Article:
Tag Archives: cricket

Don’t Let Fabric Pests Ruin Your Wardrobe

As you start digging through the back of your closet for warmer clothing this fall season, keep an eye out for household pests that may be destroying your clothes. Even though these pests are not usually disease or germ carriers, their presence can be a nuisance and difficult to eliminate. It’s important to ensure your clothes and other fabrics are protected as these pests can cause considerable damage before you even know they are present.

Generally, it’s the newly hatched larvae that do the damage on everything from sweaters, pants, jackets, wool rugs, to decorative needlework on your walls. Typically insect damage occurs on fabrics containing natural or animal fibers such as wool, mohair, silk, cotton, leather, fur, feathers, down, and any synthetics blended with these natural fibers.

Clothes Moths

clothes_moth

Clothes moths are a light tan color, have very narrow wings, and can grow up to 1/2 inch long. It is the larva (small white worm looking) that actually eats wool garments, not the adult moths themselves. But if you see the adult clothes moths around you can assume they are laying eggs. Clothes moths pose no serious health concern to humans; however, an infestation can quickly ruin rarely used or stored clothing such as old military uniforms, blankets, feathered hats, tuxedos, overcoats, evening gowns, hats, antique dolls and toys, and wall hangings.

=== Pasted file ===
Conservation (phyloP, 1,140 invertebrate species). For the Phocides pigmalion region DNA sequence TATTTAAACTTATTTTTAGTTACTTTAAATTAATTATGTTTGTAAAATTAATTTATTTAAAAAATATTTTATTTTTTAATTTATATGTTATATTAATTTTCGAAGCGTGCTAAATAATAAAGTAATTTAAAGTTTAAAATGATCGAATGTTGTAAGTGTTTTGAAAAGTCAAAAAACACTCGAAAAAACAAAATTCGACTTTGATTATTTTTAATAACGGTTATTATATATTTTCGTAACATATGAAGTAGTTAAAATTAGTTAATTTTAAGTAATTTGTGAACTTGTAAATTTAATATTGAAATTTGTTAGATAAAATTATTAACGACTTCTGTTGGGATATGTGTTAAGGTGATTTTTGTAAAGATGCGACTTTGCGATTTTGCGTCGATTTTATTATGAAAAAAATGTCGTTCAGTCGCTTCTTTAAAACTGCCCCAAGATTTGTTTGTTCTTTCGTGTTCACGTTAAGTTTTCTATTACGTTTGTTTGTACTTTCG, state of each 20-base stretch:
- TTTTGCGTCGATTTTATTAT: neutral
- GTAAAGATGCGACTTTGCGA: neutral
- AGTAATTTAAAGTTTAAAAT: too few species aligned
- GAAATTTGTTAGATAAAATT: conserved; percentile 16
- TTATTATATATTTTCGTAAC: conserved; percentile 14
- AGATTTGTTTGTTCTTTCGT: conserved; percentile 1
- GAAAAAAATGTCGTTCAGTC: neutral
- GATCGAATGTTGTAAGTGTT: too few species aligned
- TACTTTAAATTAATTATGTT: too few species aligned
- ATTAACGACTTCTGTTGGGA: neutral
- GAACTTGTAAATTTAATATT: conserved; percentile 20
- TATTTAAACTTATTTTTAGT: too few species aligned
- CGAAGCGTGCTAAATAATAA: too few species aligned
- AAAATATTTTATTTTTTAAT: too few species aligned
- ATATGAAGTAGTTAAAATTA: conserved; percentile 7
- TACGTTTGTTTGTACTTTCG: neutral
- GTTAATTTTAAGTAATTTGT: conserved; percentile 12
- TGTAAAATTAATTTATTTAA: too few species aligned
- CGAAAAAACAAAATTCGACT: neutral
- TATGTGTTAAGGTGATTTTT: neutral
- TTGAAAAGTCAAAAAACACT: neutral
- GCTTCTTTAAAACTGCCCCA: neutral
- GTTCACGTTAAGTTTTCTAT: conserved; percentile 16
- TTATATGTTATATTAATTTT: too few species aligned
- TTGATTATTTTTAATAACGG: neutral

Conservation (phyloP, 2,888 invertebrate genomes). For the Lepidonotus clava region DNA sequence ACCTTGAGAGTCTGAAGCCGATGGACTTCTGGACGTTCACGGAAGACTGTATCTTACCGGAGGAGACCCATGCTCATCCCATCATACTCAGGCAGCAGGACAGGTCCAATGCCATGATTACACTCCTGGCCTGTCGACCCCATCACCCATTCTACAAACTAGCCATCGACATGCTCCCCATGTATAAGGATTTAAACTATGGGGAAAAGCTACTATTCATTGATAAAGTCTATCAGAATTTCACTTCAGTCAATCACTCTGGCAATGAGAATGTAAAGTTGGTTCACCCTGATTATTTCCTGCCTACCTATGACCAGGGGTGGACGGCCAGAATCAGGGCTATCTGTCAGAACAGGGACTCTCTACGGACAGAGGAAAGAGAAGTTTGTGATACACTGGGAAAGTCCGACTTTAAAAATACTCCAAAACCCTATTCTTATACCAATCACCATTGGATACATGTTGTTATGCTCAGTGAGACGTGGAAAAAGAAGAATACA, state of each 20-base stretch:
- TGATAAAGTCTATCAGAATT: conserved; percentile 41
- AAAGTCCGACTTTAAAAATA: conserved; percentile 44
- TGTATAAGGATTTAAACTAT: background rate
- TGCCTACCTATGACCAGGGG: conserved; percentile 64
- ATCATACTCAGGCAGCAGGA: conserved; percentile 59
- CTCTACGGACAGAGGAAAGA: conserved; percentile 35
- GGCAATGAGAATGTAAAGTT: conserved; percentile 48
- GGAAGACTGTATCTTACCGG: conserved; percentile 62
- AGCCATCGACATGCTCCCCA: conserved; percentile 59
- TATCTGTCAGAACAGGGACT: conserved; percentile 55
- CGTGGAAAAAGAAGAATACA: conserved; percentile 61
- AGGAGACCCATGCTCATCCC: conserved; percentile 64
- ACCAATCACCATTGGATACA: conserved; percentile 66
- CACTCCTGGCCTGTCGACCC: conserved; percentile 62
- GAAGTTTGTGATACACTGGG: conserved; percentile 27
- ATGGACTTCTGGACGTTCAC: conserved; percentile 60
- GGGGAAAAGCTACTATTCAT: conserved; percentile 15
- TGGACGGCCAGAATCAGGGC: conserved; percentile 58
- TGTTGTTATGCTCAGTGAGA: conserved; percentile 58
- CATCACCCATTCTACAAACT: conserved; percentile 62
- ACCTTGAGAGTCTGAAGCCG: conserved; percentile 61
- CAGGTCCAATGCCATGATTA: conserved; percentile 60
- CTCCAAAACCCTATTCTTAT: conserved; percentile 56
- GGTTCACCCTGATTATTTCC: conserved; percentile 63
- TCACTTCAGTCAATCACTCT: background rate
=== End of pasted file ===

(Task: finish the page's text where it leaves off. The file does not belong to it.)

They thrive in dark, moist areas, such as closets and attics, where larvae have easy access to food sources like naturally occurring fibers such as wool and cotton. The damage from clothes moths appears as many small holes throughout the garment. Once you identify the presence of clothes moths, it is important to take action immediately. It is rare that infestations will be isolated to one particular location; moths like to travel around the home, searching for new places to lay eggs. Be sure to check carefully to find everything that has been infested. Clean, treat, or get rid of infested items. It may be better to throw out an infested item to protect uninfected woolens.